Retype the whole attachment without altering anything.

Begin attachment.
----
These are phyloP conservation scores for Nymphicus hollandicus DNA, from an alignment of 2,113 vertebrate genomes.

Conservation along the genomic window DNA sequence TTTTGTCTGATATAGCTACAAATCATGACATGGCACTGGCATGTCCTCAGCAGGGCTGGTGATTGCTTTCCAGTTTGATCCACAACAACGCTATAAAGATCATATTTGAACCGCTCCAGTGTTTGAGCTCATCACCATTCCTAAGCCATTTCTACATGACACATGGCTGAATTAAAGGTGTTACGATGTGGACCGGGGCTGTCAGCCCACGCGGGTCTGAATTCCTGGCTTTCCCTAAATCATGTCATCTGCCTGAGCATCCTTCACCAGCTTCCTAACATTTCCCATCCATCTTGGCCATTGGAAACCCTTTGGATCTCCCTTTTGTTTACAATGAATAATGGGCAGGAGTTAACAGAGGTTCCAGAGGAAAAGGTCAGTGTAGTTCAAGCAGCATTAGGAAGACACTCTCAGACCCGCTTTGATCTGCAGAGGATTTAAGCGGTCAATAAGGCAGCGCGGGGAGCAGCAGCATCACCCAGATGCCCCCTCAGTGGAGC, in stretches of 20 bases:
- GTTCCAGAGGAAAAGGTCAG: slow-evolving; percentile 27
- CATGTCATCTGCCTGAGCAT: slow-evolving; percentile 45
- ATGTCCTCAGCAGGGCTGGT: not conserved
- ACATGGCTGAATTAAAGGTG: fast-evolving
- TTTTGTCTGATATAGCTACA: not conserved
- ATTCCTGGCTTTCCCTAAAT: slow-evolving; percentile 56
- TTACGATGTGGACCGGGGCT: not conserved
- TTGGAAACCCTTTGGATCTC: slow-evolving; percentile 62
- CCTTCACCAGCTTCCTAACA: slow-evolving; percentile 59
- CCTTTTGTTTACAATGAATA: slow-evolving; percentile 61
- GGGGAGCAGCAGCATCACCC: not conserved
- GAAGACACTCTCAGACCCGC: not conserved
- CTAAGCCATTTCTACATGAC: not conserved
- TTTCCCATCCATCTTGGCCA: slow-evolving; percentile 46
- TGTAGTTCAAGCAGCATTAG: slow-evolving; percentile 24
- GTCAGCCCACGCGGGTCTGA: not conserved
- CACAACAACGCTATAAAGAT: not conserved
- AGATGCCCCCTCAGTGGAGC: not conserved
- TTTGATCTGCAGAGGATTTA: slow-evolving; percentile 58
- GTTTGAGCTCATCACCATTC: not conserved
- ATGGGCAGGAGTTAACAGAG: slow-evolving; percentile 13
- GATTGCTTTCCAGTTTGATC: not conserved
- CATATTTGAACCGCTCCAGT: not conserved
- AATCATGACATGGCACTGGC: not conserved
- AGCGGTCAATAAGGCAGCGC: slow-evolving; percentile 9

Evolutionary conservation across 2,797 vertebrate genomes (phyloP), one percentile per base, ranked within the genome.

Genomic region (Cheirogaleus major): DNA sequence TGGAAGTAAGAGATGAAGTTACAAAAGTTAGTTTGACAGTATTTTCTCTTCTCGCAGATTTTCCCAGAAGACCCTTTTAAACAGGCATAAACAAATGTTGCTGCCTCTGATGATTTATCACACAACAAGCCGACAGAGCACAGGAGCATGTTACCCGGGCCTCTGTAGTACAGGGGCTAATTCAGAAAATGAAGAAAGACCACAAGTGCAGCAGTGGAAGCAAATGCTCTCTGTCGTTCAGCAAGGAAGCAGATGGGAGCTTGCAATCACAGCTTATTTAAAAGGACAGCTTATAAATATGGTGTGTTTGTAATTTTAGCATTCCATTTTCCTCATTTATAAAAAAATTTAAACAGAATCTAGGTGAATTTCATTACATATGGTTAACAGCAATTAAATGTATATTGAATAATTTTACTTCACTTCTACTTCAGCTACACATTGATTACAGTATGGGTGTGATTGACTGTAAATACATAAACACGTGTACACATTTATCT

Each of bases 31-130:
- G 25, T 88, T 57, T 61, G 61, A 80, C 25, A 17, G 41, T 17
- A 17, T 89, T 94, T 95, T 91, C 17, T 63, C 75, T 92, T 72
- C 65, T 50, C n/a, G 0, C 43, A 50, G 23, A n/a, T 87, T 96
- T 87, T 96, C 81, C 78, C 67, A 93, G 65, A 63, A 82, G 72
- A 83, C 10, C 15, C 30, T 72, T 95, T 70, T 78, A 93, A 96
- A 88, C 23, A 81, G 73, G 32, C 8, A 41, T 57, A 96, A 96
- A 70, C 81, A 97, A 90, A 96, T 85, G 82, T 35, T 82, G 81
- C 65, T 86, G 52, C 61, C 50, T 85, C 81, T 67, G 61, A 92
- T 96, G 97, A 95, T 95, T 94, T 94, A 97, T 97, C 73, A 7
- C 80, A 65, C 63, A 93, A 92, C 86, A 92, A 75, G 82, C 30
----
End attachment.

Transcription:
These are phyloP conservation scores for Nymphicus hollandicus DNA, from an alignment of 2,113 vertebrate genomes.

Conservation along the genomic window DNA sequence TTTTGTCTGATATAGCTACAAATCATGACATGGCACTGGCATGTCCTCAGCAGGGCTGGTGATTGCTTTCCAGTTTGATCCACAACAACGCTATAAAGATCATATTTGAACCGCTCCAGTGTTTGAGCTCATCACCATTCCTAAGCCATTTCTACATGACACATGGCTGAATTAAAGGTGTTACGATGTGGACCGGGGCTGTCAGCCCACGCGGGTCTGAATTCCTGGCTTTCCCTAAATCATGTCATCTGCCTGAGCATCCTTCACCAGCTTCCTAACATTTCCCATCCATCTTGGCCATTGGAAACCCTTTGGATCTCCCTTTTGTTTACAATGAATAATGGGCAGGAGTTAACAGAGGTTCCAGAGGAAAAGGTCAGTGTAGTTCAAGCAGCATTAGGAAGACACTCTCAGACCCGCTTTGATCTGCAGAGGATTTAAGCGGTCAATAAGGCAGCGCGGGGAGCAGCAGCATCACCCAGATGCCCCCTCAGTGGAGC, in stretches of 20 bases:
- GTTCCAGAGGAAAAGGTCAG: slow-evolving; percentile 27
- CATGTCATCTGCCTGAGCAT: slow-evolving; percentile 45
- ATGTCCTCAGCAGGGCTGGT: not conserved
- ACATGGCTGAATTAAAGGTG: fast-evolving
- TTTTGTCTGATATAGCTACA: not conserved
- ATTCCTGGCTTTCCCTAAAT: slow-evolving; percentile 56
- TTACGATGTGGACCGGGGCT: not conserved
- TTGGAAACCCTTTGGATCTC: slow-evolving; percentile 62
- CCTTCACCAGCTTCCTAACA: slow-evolving; percentile 59
- CCTTTTGTTTACAATGAATA: slow-evolving; percentile 61
- GGGGAGCAGCAGCATCACCC: not conserved
- GAAGACACTCTCAGACCCGC: not conserved
- CTAAGCCATTTCTACATGAC: not conserved
- TTTCCCATCCATCTTGGCCA: slow-evolving; percentile 46
- TGTAGTTCAAGCAGCATTAG: slow-evolving; percentile 24
- GTCAGCCCACGCGGGTCTGA: not conserved
- CACAACAACGCTATAAAGAT: not conserved
- AGATGCCCCCTCAGTGGAGC: not conserved
- TTTGATCTGCAGAGGATTTA: slow-evolving; percentile 58
- GTTTGAGCTCATCACCATTC: not conserved
- ATGGGCAGGAGTTAACAGAG: slow-evolving; percentile 13
- GATTGCTTTCCAGTTTGATC: not conserved
- CATATTTGAACCGCTCCAGT: not conserved
- AATCATGACATGGCACTGGC: not conserved
- AGCGGTCAATAAGGCAGCGC: slow-evolving; percentile 9

Evolutionary conservation across 2,797 vertebrate genomes (phyloP), one percentile per base, ranked within the genome.

Genomic region (Cheirogaleus major): DNA sequence TGGAAGTAAGAGATGAAGTTACAAAAGTTAGTTTGACAGTATTTTCTCTTCTCGCAGATTTTCCCAGAAGACCCTTTTAAACAGGCATAAACAAATGTTGCTGCCTCTGATGATTTATCACACAACAAGCCGACAGAGCACAGGAGCATGTTACCCGGGCCTCTGTAGTACAGGGGCTAATTCAGAAAATGAAGAAAGACCACAAGTGCAGCAGTGGAAGCAAATGCTCTCTGTCGTTCAGCAAGGAAGCAGATGGGAGCTTGCAATCACAGCTTATTTAAAAGGACAGCTTATAAATATGGTGTGTTTGTAATTTTAGCATTCCATTTTCCTCATTTATAAAAAAATTTAAACAGAATCTAGGTGAATTTCATTACATATGGTTAACAGCAATTAAATGTATATTGAATAATTTTACTTCACTTCTACTTCAGCTACACATTGATTACAGTATGGGTGTGATTGACTGTAAATACATAAACACGTGTACACATTTATCT

Each of bases 31-130:
- G 25, T 88, T 57, T 61, G 61, A 80, C 25, A 17, G 41, T 17
- A 17, T 89, T 94, T 95, T 91, C 17, T 63, C 75, T 92, T 72
- C 65, T 50, C n/a, G 0, C 43, A 50, G 23, A n/a, T 87, T 96
- T 87, T 96, C 81, C 78, C 67, A 93, G 65, A 63, A 82, G 72
- A 83, C 10, C 15, C 30, T 72, T 95, T 70, T 78, A 93, A 96
- A 88, C 23, A 81, G 73, G 32, C 8, A 41, T 57, A 96, A 96
- A 70, C 81, A 97, A 90, A 96, T 85, G 82, T 35, T 82, G 81
- C 65, T 86, G 52, C 61, C 50, T 85, C 81, T 67, G 61, A 92
- T 96, G 97, A 95, T 95, T 94, T 94, A 97, T 97, C 73, A 7
- C 80, A 65, C 63, A 93, A 92, C 86, A 92, A 75, G 82, C 30